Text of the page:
Volume 43, Number 5, 200836th annual meeting of the European Radiation Research Society
|Number of page(s)||1|
|Section||Oral Presentation - Genetic Instability and Bystander Effects 2|
|Published online||03 September 2008|
Molecular events underlying the effect of radiation during neuronal maturation
SCK-CEN, Boeretang 200, B-2400 Mol, Belgium
2 Free University of Brussels (VUB), Pleinlaan, 2, B-1050 Brussels, Belgium
Brain damage induced by prenatal irradiation is of major concern in radioprotection. The brain is the final result of a series of well timed consecutive or concomitant waves of cellular proliferation, migration and differentiation. Acute irradiation during pregnancy could result in various forms of abnormalities such as microcephaly, reduced cortical thickness and mental retardation. Such events were previously described in epidemiological studies of the atomic bomb survivors of Hiroshima/Nagasaki, and from the Chernobyl accident survivors irradiated during embryogenesis (Verheyde and Benotmane 2007). Preliminary data in our laboratory confirmed adult behavioural defects in mice irradiated with low doses (0.2Gy) during the critical period of neurogenesis during gestation (E11, E12). Moreover we showed that radiation induces a reduction in the neurites length in primary neuron cells isolated from the hippocampus, which might interfere with correct patterning of the brain and could jeopardize the formation of a correct neural network, leading possibly to delayed cognitive deficits in the mature adult brain. Using a multilevel molecular approach, we first intend to contribute to the understanding of the mechanisms underlying the effect of radiation during neuronal maturation by: - analysing the profile of gene expression in order to identify genes involved in memory and cognition. - analysing the response of specific inflammatory pathways shown to be involved in radiation damage, or modulated at the transcriptional level from our microarray data.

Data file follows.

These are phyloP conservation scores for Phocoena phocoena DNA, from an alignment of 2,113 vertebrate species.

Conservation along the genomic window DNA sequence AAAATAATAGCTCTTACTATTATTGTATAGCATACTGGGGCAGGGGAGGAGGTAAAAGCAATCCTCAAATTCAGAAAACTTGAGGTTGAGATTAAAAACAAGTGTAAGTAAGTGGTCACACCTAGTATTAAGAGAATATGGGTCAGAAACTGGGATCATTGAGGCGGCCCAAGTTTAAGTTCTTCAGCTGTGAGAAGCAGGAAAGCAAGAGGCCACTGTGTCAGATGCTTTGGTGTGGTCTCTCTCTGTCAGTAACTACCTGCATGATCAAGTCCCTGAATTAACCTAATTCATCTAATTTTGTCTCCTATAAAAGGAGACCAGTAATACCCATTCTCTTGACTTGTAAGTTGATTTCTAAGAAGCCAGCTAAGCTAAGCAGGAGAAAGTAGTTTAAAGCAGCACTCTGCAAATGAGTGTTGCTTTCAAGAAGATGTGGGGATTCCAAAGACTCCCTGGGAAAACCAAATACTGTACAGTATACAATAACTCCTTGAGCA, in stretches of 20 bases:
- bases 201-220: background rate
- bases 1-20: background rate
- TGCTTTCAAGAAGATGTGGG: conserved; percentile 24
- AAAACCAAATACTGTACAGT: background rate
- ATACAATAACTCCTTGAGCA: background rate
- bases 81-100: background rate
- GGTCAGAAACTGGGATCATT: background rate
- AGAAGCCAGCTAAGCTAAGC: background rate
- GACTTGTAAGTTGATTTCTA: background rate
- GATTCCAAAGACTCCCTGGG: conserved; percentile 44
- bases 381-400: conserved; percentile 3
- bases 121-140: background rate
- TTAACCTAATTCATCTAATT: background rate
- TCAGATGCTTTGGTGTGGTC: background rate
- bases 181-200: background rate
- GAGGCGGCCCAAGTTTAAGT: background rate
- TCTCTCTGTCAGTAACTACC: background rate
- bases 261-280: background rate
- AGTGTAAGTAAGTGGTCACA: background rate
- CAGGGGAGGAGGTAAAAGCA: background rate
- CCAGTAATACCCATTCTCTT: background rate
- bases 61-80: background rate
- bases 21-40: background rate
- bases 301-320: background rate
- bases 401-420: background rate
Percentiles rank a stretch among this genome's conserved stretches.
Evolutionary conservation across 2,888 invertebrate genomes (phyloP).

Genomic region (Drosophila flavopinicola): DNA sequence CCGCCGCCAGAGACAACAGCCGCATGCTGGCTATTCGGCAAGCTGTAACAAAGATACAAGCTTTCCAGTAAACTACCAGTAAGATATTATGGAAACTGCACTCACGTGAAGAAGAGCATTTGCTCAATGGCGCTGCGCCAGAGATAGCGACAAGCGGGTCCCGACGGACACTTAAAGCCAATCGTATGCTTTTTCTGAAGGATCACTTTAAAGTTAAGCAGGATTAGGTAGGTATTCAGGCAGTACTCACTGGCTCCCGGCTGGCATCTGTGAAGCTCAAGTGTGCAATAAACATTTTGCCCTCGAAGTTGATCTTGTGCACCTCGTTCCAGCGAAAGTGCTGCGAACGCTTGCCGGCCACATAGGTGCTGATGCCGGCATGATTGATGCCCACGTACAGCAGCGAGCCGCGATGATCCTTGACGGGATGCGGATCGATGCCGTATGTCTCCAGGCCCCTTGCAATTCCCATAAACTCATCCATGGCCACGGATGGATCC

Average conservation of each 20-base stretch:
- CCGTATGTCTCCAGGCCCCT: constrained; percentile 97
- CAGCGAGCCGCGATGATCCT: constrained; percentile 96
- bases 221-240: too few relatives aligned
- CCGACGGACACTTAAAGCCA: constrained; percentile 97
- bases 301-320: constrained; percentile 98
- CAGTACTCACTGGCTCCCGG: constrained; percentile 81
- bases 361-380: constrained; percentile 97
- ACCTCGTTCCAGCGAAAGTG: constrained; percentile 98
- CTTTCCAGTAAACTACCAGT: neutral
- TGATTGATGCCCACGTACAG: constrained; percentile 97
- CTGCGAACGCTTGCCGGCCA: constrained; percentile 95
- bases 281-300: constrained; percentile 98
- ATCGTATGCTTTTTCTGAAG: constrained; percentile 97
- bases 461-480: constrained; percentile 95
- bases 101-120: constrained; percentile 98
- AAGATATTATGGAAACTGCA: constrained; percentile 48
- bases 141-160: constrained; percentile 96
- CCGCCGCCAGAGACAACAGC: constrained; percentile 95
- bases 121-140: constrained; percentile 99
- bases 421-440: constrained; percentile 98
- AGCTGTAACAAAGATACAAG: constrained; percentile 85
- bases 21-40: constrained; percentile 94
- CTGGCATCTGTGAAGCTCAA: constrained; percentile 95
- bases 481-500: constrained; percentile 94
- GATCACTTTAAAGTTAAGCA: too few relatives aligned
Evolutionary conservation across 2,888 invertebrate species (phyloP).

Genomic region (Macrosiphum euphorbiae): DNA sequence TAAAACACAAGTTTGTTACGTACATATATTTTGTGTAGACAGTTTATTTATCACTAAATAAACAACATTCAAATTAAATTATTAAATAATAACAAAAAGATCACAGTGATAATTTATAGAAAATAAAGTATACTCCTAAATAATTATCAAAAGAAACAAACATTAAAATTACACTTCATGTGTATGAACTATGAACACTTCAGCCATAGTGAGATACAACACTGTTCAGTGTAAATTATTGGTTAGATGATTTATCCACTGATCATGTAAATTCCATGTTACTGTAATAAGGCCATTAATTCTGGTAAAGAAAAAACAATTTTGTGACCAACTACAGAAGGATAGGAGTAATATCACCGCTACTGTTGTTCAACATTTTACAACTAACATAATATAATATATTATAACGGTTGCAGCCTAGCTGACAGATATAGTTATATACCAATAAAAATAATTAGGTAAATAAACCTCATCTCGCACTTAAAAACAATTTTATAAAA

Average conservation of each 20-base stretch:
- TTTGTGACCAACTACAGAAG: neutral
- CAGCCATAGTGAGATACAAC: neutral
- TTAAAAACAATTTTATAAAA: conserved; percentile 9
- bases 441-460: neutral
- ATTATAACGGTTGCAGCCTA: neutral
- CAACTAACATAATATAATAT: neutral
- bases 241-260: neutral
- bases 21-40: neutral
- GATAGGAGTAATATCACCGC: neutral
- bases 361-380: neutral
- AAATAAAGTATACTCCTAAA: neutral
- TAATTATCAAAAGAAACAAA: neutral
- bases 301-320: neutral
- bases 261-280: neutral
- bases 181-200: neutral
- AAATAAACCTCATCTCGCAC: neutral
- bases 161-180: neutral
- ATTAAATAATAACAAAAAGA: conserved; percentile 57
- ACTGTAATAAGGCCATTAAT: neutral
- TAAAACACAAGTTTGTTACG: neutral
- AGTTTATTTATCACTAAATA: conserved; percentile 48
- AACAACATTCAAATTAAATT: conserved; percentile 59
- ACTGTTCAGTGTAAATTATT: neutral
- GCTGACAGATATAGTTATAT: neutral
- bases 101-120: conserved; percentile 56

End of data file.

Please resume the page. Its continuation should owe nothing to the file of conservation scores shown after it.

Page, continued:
At the cellular level, we believe that neurite length reduction is a consequence of an inflammatory response rather than a direct consequence of targeted DNA-damage. - the mechanisms of neurite outgrowth after different low doses (0.1, 0.2 Gy) given at different stages of neural maturation. - the modulation of inflammatory responses at the transcriptional and protein levels in vivo, allow to draw a clear picture of the molecular mechanisms contributing to neurite outgrowth and potentially involved in delayed cognitive disorders. The main goal of this study is to shed light on the molecular and proinflammatory cascades induced by an exposure of the mouse developing brain to low doses of ionizing radiation. The responses will help to understand and to correlate delayed adult behavioural deficits as, similar to the results of the epidemiological studies in Hiroshima/Nagasaki and in Chernobyl, since preliminary studies performed in our laboratory have evidenced clear behavioural phenotypes in adult mice that had been irradiated during the critical period of neurogenesis.
This study is supported by The NOTE EC integrated project (FI6R 036465).
Key words: Brain / Proinflammatory response / Gene expression / Neuron cells
© EDP Sciences, 2008
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